Colorless Tsukuru Tazaki and his Years of Pilgrimage by Haruki Murakami(Published by Harvill Secker, an imprint of Random House)
The title of Murakami’s latest offering is long and laborious for lazy tongues, but then you have to remember that it is a translation from the Japanese - so don’t let that put you off.

The Colorless Tsukuru Tazaki and his Years of Pilgrimage is classic Murakami and reading it felt like visiting an old friend. Familiar.

A bit like one of his earlier novels, Norwegian Wood, The Colorless Tsukuru Tazaki confronts those intense, bordering obsessive, friendships we cultivate as teenagers.

Do we realise how malleable we are at that stage of our lives and how much those relationships mould us, or break our moulds, as adults? The exaggerated love and heartbreak we experience then has an almost never ending ripple effect on our lives.

And this is what Tsukuru Tazaki’s pilgrimage is all about: digging deep to try and understand the friendships of his past, what shattered them and discovering how it changed him.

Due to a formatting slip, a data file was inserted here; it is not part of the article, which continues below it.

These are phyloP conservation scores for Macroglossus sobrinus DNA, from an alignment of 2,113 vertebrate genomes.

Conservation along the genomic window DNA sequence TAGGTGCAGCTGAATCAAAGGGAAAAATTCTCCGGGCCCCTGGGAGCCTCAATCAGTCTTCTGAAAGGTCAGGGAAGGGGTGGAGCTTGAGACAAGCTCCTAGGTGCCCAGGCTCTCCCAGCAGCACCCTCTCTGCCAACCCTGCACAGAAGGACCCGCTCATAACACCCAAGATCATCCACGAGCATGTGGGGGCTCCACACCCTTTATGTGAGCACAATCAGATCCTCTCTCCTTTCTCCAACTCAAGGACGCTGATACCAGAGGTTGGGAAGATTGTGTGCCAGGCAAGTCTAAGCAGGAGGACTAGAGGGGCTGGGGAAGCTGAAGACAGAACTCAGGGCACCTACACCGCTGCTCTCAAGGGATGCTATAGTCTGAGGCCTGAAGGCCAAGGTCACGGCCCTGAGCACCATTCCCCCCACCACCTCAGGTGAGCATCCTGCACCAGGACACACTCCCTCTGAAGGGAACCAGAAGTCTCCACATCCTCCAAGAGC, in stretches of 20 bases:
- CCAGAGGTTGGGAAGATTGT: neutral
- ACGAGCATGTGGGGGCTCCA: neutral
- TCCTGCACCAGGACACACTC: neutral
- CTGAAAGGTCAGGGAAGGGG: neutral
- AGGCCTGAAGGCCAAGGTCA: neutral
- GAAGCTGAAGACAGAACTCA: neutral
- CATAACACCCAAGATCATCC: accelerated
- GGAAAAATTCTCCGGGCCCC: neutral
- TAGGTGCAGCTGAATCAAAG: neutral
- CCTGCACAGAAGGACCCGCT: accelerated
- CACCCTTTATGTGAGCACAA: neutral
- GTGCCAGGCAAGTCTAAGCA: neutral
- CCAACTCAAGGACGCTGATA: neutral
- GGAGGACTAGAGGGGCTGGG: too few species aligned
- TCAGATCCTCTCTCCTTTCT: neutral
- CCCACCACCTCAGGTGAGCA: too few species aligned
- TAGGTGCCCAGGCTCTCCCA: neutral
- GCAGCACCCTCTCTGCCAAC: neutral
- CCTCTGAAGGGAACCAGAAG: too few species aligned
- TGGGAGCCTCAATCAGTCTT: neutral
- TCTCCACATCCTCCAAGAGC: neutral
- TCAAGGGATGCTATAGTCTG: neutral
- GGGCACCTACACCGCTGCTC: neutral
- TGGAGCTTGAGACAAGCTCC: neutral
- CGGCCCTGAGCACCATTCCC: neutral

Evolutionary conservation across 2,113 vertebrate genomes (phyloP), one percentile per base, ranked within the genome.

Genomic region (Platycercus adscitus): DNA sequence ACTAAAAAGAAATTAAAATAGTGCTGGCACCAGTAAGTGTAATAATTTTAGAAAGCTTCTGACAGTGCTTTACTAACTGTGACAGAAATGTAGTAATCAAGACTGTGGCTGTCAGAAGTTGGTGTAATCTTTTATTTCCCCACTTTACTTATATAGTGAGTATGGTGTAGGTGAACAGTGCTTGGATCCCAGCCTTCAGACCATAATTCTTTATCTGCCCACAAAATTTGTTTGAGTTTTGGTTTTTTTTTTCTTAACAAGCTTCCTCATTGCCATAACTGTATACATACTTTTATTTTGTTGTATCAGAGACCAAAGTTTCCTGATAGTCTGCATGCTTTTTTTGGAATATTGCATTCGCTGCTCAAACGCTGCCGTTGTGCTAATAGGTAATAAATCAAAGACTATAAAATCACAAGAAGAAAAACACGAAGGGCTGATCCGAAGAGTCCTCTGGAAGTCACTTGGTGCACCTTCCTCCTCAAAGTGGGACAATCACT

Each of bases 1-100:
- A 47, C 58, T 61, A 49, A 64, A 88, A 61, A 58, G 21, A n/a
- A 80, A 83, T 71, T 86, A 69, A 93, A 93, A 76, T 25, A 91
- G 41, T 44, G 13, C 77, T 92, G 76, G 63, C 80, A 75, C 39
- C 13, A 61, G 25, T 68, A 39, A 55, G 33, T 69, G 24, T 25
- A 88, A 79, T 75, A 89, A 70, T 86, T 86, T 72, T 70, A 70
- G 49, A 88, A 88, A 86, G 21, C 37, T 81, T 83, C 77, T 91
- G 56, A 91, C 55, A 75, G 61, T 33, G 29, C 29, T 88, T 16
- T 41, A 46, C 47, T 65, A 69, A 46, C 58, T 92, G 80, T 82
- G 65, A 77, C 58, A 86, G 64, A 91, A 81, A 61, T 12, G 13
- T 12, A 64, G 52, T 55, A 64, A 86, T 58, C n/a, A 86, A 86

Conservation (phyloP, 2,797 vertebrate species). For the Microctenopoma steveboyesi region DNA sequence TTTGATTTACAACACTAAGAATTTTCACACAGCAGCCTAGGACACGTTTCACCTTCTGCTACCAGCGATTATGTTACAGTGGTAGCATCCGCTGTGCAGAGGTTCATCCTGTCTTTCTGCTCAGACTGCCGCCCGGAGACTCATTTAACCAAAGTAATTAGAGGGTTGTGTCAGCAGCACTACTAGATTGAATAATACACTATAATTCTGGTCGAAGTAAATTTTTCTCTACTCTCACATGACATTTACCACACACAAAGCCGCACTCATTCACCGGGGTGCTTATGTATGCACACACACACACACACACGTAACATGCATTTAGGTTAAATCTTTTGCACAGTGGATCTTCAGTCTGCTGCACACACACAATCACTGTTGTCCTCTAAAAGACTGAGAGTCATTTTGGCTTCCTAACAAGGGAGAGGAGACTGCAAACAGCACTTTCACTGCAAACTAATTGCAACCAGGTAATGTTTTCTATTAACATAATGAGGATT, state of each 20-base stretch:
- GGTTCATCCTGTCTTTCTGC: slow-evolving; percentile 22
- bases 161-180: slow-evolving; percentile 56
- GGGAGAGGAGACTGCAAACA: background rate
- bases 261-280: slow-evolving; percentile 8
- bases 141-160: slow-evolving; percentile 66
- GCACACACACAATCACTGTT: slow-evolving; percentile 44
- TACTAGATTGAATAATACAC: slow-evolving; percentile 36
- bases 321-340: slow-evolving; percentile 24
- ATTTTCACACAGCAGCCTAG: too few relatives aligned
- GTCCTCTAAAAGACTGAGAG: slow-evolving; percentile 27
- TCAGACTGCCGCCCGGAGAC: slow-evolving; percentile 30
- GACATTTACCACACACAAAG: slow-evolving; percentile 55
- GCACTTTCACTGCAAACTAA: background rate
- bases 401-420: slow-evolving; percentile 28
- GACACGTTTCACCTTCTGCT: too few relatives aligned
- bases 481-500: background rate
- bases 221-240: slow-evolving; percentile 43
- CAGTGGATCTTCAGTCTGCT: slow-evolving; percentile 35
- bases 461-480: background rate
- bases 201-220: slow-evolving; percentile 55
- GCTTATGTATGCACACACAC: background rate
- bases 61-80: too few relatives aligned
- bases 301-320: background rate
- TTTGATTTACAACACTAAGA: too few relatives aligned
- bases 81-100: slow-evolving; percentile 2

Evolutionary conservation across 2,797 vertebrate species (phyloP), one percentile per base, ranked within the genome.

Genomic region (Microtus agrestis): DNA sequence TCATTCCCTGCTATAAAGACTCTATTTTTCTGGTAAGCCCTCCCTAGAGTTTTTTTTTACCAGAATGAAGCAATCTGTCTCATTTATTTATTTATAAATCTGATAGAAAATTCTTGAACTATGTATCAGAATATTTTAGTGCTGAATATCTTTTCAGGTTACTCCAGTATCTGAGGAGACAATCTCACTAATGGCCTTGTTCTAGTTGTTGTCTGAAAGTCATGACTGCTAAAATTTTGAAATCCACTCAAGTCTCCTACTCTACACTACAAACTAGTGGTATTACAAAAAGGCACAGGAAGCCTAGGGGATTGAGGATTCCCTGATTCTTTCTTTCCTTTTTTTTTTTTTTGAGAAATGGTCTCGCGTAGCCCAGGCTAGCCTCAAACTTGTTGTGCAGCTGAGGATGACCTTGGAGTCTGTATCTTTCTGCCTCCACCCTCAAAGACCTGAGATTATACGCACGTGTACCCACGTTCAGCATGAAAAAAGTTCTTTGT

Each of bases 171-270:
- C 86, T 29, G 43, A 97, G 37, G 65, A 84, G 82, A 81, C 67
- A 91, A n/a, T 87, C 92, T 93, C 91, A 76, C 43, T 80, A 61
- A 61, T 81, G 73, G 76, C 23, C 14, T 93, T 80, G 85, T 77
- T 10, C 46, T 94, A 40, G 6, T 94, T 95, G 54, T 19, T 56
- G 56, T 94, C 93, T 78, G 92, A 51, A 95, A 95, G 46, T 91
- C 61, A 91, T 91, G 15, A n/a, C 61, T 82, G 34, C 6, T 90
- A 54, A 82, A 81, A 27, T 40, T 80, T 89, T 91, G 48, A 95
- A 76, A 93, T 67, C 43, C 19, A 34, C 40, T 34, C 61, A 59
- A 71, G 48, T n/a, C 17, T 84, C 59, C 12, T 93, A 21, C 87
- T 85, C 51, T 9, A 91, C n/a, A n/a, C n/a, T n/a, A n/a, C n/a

As always, Murakami’s storytelling is seeped in surrealism and references to music. Events take place or did our hero dream them?  Has Tsukuru suppressed the most tragic episode of his childhood?

If so, why? Will he finally be able to have a real relationship with a woman when he finds out?

If you’ve been bitten by a Murakami novel in the past you’ll know it’s like a vampire bite.

You will have turned into the type of  cult fan that pre-orders his books and contemplates learning Japanese, just so that you don’t have to wait 18 months for the translation and no matter what he has written, you’ll love it - even if you can barely admit that it wasn’t quite as good as one of your other favourites.

It’s still Murakami.

It’s still magical and weird and wonderful. And you are sure your imagination did gymnastics down a rabbit hole when you read it.

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